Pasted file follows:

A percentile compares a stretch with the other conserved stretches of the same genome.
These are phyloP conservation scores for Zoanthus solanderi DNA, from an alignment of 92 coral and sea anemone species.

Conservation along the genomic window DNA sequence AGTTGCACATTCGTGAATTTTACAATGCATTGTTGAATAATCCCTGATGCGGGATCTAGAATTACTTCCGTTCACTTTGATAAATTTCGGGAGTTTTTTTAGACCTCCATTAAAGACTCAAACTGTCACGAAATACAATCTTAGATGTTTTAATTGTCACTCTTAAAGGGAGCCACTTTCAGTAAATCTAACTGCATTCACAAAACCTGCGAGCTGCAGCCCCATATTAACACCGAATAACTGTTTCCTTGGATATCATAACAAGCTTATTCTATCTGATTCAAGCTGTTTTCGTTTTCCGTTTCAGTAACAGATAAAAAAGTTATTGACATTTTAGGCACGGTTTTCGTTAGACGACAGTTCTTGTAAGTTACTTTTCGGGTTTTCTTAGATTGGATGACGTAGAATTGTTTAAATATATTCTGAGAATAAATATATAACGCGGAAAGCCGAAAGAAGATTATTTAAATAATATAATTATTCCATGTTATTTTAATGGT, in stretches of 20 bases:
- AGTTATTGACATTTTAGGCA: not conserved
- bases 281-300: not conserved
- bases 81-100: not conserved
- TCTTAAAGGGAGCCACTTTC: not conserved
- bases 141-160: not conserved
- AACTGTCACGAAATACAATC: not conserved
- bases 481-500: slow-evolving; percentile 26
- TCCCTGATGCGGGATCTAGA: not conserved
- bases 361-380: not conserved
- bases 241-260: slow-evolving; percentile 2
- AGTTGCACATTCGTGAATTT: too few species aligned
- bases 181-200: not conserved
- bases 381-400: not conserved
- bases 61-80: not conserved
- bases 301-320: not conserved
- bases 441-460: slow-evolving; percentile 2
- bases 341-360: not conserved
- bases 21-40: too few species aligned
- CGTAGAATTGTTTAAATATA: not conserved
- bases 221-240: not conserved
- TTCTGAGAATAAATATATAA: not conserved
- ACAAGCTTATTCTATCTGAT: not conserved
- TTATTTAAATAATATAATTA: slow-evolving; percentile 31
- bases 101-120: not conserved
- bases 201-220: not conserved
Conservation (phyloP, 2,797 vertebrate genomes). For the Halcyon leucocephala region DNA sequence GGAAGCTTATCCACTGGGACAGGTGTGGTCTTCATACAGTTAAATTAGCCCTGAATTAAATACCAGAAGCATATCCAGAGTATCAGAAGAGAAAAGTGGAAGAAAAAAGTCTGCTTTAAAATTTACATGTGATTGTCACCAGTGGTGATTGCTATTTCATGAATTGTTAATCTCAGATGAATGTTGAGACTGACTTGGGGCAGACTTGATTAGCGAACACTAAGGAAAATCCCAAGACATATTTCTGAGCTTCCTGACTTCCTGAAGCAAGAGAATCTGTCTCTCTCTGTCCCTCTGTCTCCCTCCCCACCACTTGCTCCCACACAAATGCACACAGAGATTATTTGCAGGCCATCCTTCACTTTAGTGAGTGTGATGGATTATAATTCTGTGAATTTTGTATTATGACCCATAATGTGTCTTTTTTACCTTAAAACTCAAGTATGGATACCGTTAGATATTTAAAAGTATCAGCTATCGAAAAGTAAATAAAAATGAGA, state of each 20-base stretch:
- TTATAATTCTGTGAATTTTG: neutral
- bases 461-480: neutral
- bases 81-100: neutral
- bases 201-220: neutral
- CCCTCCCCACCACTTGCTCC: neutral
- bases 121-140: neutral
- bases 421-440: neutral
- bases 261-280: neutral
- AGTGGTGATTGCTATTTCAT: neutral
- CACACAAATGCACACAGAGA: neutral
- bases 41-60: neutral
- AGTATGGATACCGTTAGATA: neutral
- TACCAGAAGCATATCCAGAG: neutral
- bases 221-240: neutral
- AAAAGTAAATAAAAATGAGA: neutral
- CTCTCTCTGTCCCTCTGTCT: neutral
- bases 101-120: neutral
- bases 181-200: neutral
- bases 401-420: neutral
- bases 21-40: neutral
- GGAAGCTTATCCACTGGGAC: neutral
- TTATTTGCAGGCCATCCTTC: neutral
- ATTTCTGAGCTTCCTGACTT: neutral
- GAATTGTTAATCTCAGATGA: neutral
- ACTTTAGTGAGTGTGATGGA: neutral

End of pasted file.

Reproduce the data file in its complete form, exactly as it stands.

A percentile compares a stretch with the other conserved stretches of the same genome.
These are phyloP conservation scores for Zoanthus solanderi DNA, from an alignment of 92 coral and sea anemone species.

Conservation along the genomic window DNA sequence AGTTGCACATTCGTGAATTTTACAATGCATTGTTGAATAATCCCTGATGCGGGATCTAGAATTACTTCCGTTCACTTTGATAAATTTCGGGAGTTTTTTTAGACCTCCATTAAAGACTCAAACTGTCACGAAATACAATCTTAGATGTTTTAATTGTCACTCTTAAAGGGAGCCACTTTCAGTAAATCTAACTGCATTCACAAAACCTGCGAGCTGCAGCCCCATATTAACACCGAATAACTGTTTCCTTGGATATCATAACAAGCTTATTCTATCTGATTCAAGCTGTTTTCGTTTTCCGTTTCAGTAACAGATAAAAAAGTTATTGACATTTTAGGCACGGTTTTCGTTAGACGACAGTTCTTGTAAGTTACTTTTCGGGTTTTCTTAGATTGGATGACGTAGAATTGTTTAAATATATTCTGAGAATAAATATATAACGCGGAAAGCCGAAAGAAGATTATTTAAATAATATAATTATTCCATGTTATTTTAATGGT, in stretches of 20 bases:
- AGTTATTGACATTTTAGGCA: not conserved
- bases 281-300: not conserved
- bases 81-100: not conserved
- TCTTAAAGGGAGCCACTTTC: not conserved
- bases 141-160: not conserved
- AACTGTCACGAAATACAATC: not conserved
- bases 481-500: slow-evolving; percentile 26
- TCCCTGATGCGGGATCTAGA: not conserved
- bases 361-380: not conserved
- bases 241-260: slow-evolving; percentile 2
- AGTTGCACATTCGTGAATTT: too few species aligned
- bases 181-200: not conserved
- bases 381-400: not conserved
- bases 61-80: not conserved
- bases 301-320: not conserved
- bases 441-460: slow-evolving; percentile 2
- bases 341-360: not conserved
- bases 21-40: too few species aligned
- CGTAGAATTGTTTAAATATA: not conserved
- bases 221-240: not conserved
- TTCTGAGAATAAATATATAA: not conserved
- ACAAGCTTATTCTATCTGAT: not conserved
- TTATTTAAATAATATAATTA: slow-evolving; percentile 31
- bases 101-120: not conserved
- bases 201-220: not conserved
Conservation (phyloP, 2,797 vertebrate genomes). For the Halcyon leucocephala region DNA sequence GGAAGCTTATCCACTGGGACAGGTGTGGTCTTCATACAGTTAAATTAGCCCTGAATTAAATACCAGAAGCATATCCAGAGTATCAGAAGAGAAAAGTGGAAGAAAAAAGTCTGCTTTAAAATTTACATGTGATTGTCACCAGTGGTGATTGCTATTTCATGAATTGTTAATCTCAGATGAATGTTGAGACTGACTTGGGGCAGACTTGATTAGCGAACACTAAGGAAAATCCCAAGACATATTTCTGAGCTTCCTGACTTCCTGAAGCAAGAGAATCTGTCTCTCTCTGTCCCTCTGTCTCCCTCCCCACCACTTGCTCCCACACAAATGCACACAGAGATTATTTGCAGGCCATCCTTCACTTTAGTGAGTGTGATGGATTATAATTCTGTGAATTTTGTATTATGACCCATAATGTGTCTTTTTTACCTTAAAACTCAAGTATGGATACCGTTAGATATTTAAAAGTATCAGCTATCGAAAAGTAAATAAAAATGAGA, state of each 20-base stretch:
- TTATAATTCTGTGAATTTTG: neutral
- bases 461-480: neutral
- bases 81-100: neutral
- bases 201-220: neutral
- CCCTCCCCACCACTTGCTCC: neutral
- bases 121-140: neutral
- bases 421-440: neutral
- bases 261-280: neutral
- AGTGGTGATTGCTATTTCAT: neutral
- CACACAAATGCACACAGAGA: neutral
- bases 41-60: neutral
- AGTATGGATACCGTTAGATA: neutral
- TACCAGAAGCATATCCAGAG: neutral
- bases 221-240: neutral
- AAAAGTAAATAAAAATGAGA: neutral
- CTCTCTCTGTCCCTCTGTCT: neutral
- bases 101-120: neutral
- bases 181-200: neutral
- bases 401-420: neutral
- bases 21-40: neutral
- GGAAGCTTATCCACTGGGAC: neutral
- TTATTTGCAGGCCATCCTTC: neutral
- ATTTCTGAGCTTCCTGACTT: neutral
- GAATTGTTAATCTCAGATGA: neutral
- ACTTTAGTGAGTGTGATGGA: neutral